Apr 6, 2010

Yes, I know. It's been a while.

So I had a holy hell of a toddler experience yesterday. Zoe is on spring break this week, yay for no taxi-driver duties! We pretty much read stories and watched videos until about three in the afternoon, at which point I decided that if I was going to cook ham for dinner, we'd better get moving. I put the ham in the oven, then loaded everyone up to find some dinner rolls at Wal-Mart. (Have you ever tried their Texas ranch rolls? So yummy! I hate Wal-Mart for so many reasons, but they do have this one saving grace.)

Before I go on, you should know that Zoe has a new fascination with charts and checklists, which I decided to capitalize upon by giving her a couple of chores. She earns a dollar a week for each chore that gets checked off the list every day. (I know, I'm totally generous, right?) Yesterday was her first payday. Two whole dollars! Plus, the one she already had, that Uncle Adam or someone gave her. Anyway, long story short, Liam is NOT into charts and checklists. Or chores. AT ALL. He strongly opposes anything that means picking anything up. His one chore is to clear the kitchen table before dinner, so we can eat, and after dinner so we can do the dishes. Or at the very least, stack them near the sink. Anyway, all week Zoe was rubbing it in that she would buy a prize with her allowance and he wouldn't have any. Which was true, even though I tried to get her to leave him alone about it and quit bragging already!!

So I'm in Wal-Mart with all three kids and a cart full of crap I didn't come in for, trying to convince Zoe that if she wants to buy anything she should SAVE her allowance for next week, so she'll have five dollars instead of only three. She would not be convinced. Which is fine- because I refuse to be the mom that tells her how to spend her money; but maddening- because she wasn't pleased with anything she could afford. She wandered aimlessly, (and S-L-O-W-L-Y) refusing to believe that the only things in the toys section for less than three dollars were matchbox cars, or bubbles. In the meantime, Liam found a dinosaur book he wanted, and I cant really justify buying him a book just to shut him up, when I made her earn her money and refused to cover the difference between her three dollars and a five dollar littlest pet-shop creature. He walked backward from the back wall, all the way to the register, "hiding" the book behind his back. I figured I would yoink it from him right after we checked out, saving the bulk of the imminent tantrum for after we were in the car, safely out of the public eye. Well, that didn't work.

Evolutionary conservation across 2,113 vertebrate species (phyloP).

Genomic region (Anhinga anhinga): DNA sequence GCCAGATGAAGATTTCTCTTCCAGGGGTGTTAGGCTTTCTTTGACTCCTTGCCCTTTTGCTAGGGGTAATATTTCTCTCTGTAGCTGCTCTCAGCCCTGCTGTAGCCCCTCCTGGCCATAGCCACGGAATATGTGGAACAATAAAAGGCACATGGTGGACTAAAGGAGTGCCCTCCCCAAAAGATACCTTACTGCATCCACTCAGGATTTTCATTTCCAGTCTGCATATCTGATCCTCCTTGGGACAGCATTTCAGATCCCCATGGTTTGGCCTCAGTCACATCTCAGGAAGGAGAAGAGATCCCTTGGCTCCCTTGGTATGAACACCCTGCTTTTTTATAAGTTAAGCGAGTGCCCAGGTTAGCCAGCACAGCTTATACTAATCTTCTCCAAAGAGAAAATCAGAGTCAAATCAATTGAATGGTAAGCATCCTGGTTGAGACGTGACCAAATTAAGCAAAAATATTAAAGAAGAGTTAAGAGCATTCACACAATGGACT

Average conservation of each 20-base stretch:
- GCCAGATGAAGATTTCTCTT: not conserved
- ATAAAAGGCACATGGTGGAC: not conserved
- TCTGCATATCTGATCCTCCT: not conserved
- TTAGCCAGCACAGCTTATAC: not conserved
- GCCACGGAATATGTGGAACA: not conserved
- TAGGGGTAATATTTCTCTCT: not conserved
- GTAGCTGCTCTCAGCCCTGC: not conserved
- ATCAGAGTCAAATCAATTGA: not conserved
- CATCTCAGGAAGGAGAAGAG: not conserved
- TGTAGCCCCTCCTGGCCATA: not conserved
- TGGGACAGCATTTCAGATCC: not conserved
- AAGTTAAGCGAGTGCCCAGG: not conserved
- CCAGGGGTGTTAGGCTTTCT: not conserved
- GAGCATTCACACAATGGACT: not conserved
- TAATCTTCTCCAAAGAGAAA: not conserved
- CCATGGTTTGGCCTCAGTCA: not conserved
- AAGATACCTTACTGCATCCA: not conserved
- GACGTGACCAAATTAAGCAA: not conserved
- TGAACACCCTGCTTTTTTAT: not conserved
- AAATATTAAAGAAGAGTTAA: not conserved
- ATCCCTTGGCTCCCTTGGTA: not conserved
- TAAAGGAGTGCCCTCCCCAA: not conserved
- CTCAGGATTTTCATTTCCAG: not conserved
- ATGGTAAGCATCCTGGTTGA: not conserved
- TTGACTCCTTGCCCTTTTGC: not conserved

I forgot to take it from him until just before we were out the door. I think he must have thought he was home-free, because he was shocked when I told him I didn't pay for that, and he would have to put it back until next time. He started crying, saying he was "just" taking it home. So, I enlisted the door greeter to help me, thinking that if it didn't come from mommy, he would put up less of a fight. Wrong again. The stupid old man wouldn't take it! I told Liam he couldn't steal, and needed to give it back to the worker. Just as Liam was about to hand it to him, the old man looks at me, and says "You don't want him to have it?" What!?!? The fact that I'm on my way OUT THE DOOR, with my stuff in bags, and a three year old throwing a fit, wasn't a clue enough for you that I'm trying to get the kid to leave the frickin book here? Sheesh! I pried the book out of Liams hands (no exaggeration), practically chucked it at the stupidest old man I've ever met, and start heading out the door. But no, Liam wants to "stay HERE!" badly enough to stand right in the entryway and stomp and scream at the top of his lungs.